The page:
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Stars and Stripes reporter wins privilege battle

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  1. Protecting Sources and Materials

    NMU         WASHINGTON, D.C.         Confidentiality/Privilege    

Stars and Stripes reporter wins privilege battle

  • A U.S. District Court judge ruled that a reporter does not have to reveal sources in court, and a Department of Defense-owned newspaper is covered by the First Amendment.

Oct. 2, 2003 — A reporter’s privilege applies to journalists working for the military newspaper Stars and Stripes, a federal judge in Washington, D.C., ruled Tuesday.

U.S. District Court Judge Emmet Sullivan said reporter Sandra Jontz cannot be forced to reveal the names of confidential sources, ruling that Congress expressly stated that Stars and Stripes “enjoy the full protection of the First Amendment, and military personnel at the frontiers of freedom must enjoy their First Amendment rights.”

Linda Tripp, who gained notoriety after she revealed secret tapes of conversations she had with former White House intern Monica Lewinsky, is suing the Department of Defense for violating her privacy by leaking information that she was interviewing for a position at the Department’s George Marshall Center in Germany. Through the discovery process, lawyers for Tripp had sought the names of Jontz’s confidential government sources.

Tripp was an appointee in the Office of Public Affairs at the Pentagon when she was terminated in January 2001, following her role in the scandal that ultimately led to the impeachment of President Bill Clinton. She interviewed for the Marshall Center position several days after her employment ended.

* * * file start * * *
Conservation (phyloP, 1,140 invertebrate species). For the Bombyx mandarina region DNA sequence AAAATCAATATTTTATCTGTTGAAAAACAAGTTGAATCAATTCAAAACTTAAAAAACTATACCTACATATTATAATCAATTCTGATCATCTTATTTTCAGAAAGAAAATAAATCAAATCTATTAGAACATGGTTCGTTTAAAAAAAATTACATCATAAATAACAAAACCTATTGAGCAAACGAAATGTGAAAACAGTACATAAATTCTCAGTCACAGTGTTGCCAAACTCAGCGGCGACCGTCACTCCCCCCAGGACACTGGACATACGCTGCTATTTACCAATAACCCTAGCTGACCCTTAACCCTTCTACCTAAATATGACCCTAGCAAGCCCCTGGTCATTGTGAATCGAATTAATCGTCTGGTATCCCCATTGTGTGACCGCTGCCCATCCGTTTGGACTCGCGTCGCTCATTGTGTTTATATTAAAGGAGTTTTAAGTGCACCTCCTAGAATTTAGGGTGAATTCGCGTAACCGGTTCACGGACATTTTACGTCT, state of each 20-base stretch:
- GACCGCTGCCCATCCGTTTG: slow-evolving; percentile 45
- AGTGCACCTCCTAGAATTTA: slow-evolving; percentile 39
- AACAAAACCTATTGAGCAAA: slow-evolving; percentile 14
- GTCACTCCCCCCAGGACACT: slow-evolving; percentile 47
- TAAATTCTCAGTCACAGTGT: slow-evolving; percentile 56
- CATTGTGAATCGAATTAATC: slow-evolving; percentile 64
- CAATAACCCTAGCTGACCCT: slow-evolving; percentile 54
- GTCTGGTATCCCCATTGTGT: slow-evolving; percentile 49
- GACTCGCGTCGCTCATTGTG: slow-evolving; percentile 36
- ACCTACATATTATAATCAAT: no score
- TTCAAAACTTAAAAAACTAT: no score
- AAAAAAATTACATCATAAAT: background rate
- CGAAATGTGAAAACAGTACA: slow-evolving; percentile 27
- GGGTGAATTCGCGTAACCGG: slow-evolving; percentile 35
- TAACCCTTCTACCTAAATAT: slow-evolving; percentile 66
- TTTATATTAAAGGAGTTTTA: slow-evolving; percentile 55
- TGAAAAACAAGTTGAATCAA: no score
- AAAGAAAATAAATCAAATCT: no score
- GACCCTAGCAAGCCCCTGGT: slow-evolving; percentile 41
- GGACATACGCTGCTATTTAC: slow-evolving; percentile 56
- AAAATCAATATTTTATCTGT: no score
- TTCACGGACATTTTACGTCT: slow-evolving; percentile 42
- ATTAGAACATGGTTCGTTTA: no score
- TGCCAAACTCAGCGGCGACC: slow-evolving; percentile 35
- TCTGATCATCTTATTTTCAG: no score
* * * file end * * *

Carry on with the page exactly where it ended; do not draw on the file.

Tripp alleges that she was humiliated after Stars and Stripes, a daily newspaper for military personnel and their families, published an article about her plans to interview for the Marshall Center position. Tripp says the Marshall Center job was a step down for her. She was not hired for the position.

In July 2002, Tripp sought to obtain Jontz’s notes and the names of her sources. The DOD, which owns and operates Stars and Stripes, countered that Jontz was protected from revealing the information by the reporter’s privilege. Tripp argued that because Stars and Stripes is controlled by the military, it is not a part of the “press” and does not qualify for First Amendment protection.

Judge Sullivan disagreed.

“While it is true that Stars and Stripes is within DOD control, the legislative history of the National Defense Authorization Act reveals that Congress intended the information gathered by editors and reporters and published in Stars and Stripes to be free of interference from the DOD chain of command, provided it is balanced, accurate, and of interest to the readership,” he wrote in his ruling.

Sullivan also noted that Tripp made little effort to try to get the information by other means.

Stars and Stripes editorial director David Mazzarella, quoted in an Oct. 2 Stars and Stripes article, stated that the ruling “forcefully upholds Stars and Stripes‘ independence and First Amendment status, something that is not always easily understood.”

(Tripp v. Department of Defense, Washington, D.C.) KM

© 2003 The Reporters Committee for Freedom of the Press

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